Similarly, if someone is fired or received a scary medical report on health or is baffled to take a decision, we can spot the coachable moments.

The growth of the coaching industry has been rapid. Similar to personal training in the private realm, coaching in the business environment is quickly becoming mainstream and branching out to all areas of organizational management

Applications of coaching

  • Applications of coaching are numerous and varied. A coach can help leaders to
  • Maximise individual strengths, for example, build on analytical skills
  • Overcome personal obstacles, for instance, address fear of public speaking
  • Reach their full potential through continuous learning, for example, learn to use analytics for better decisions making
  • Achieve new skills and competencies to become more effective, for instance, learn to become emphatic to become a better leader
  • Prepare themselves to take responsibility for their success and life
  • Manage themselves better, for instance, increased self-awareness will help them realise their full potential
  • Developing more productive teams
  • Improving working relationships with colleagues, supervisors, and team members
  • Help leaders to think and plan more strategically, to manage risk more effectively, and to create and communicate vision and mission.
  • Prevent executive derailment; which, as some studies suggest, can be as high as thirty-three per cent for senior executives.
  • Helps develop interpersonal skills. Some common reasons for interpersonal conflict include executives being too abrasive, too controlling, and too isolated. Coaches work with executives to explore these behaviors, to recognize and regulate their self-defeating beliefs, assumptions, and actions.
  • Aid in developing a culture of trust, commitment, and personal responsibility, both internally and with the external world of clients and customers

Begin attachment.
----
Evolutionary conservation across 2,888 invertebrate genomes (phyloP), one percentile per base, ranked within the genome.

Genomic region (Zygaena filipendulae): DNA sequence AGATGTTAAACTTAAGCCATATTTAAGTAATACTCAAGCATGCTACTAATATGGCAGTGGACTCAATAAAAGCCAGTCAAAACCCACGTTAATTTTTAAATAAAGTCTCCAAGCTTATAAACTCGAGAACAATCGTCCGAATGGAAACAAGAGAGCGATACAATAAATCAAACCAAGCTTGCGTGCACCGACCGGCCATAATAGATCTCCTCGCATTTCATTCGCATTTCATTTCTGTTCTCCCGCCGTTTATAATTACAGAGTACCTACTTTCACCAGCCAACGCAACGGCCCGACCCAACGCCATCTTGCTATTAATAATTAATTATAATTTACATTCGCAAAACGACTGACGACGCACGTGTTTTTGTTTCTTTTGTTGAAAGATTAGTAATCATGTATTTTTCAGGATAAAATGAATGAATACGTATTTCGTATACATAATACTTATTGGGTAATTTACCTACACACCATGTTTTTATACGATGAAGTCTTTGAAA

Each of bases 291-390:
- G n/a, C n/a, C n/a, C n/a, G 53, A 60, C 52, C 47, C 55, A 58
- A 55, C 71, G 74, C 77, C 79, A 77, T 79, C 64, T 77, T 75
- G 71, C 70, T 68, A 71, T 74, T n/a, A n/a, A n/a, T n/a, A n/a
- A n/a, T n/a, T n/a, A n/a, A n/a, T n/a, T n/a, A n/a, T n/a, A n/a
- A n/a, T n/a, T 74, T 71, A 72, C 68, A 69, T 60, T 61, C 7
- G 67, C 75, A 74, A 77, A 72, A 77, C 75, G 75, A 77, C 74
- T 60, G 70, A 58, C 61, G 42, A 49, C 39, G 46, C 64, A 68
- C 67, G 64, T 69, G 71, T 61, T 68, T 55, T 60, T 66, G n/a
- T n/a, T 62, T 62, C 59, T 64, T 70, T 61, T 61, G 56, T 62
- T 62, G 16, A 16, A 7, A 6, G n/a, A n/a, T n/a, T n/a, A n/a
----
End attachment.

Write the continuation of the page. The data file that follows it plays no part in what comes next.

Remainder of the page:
• Enable the executive or manager to leverage his or her personal power more effectively.
  • Develop leadership qualities that have been empirically proven to be associated with success: cognitive capacity, social capacities, personality style, motivation, knowledge, and expertise.

Besides coaching on demand, there are several other types of coaching that can address many different issues. For example:

  • Senior executives and high potentials may benefit from coaching that helps them develop strategies for leading in new or complex situations, build on existing strengths, and push their goals forward. One leader may work with a coach to go from “good to great.” Another may use coaching to shorten her ramp-up time in a new role or to help navigate a significant increase in responsibilities.
  • For middle managers, coaching can reinvigorate a job or even a career. A coach can help a leader identify skills to be developed, key strengths, and strategies for improvement. Coaching can focus on achieving goals within a leader’s current job or moving in new directions.
  • Struggling executives can benefit from coaching to improve performance, too. It can help these previously successful leaders, who for any number of reasons might have jeopardized their prospects, to identify problem areas and make tangible performance improvements that serve the needs of the organisation and the individual.


Building learning organisation through coaching

To build a learning organisation, we need to make coaching an organisational capacity which is an integral part of company culture. Satya Nadella after assuming the office of CEO at Microsoft found that Microsoft needs to move from a traditional mindset to a growth mindset. Nadella aptly put it that leaders of Microsoft had to shift from “know-it-all” to being “learn-it-all”.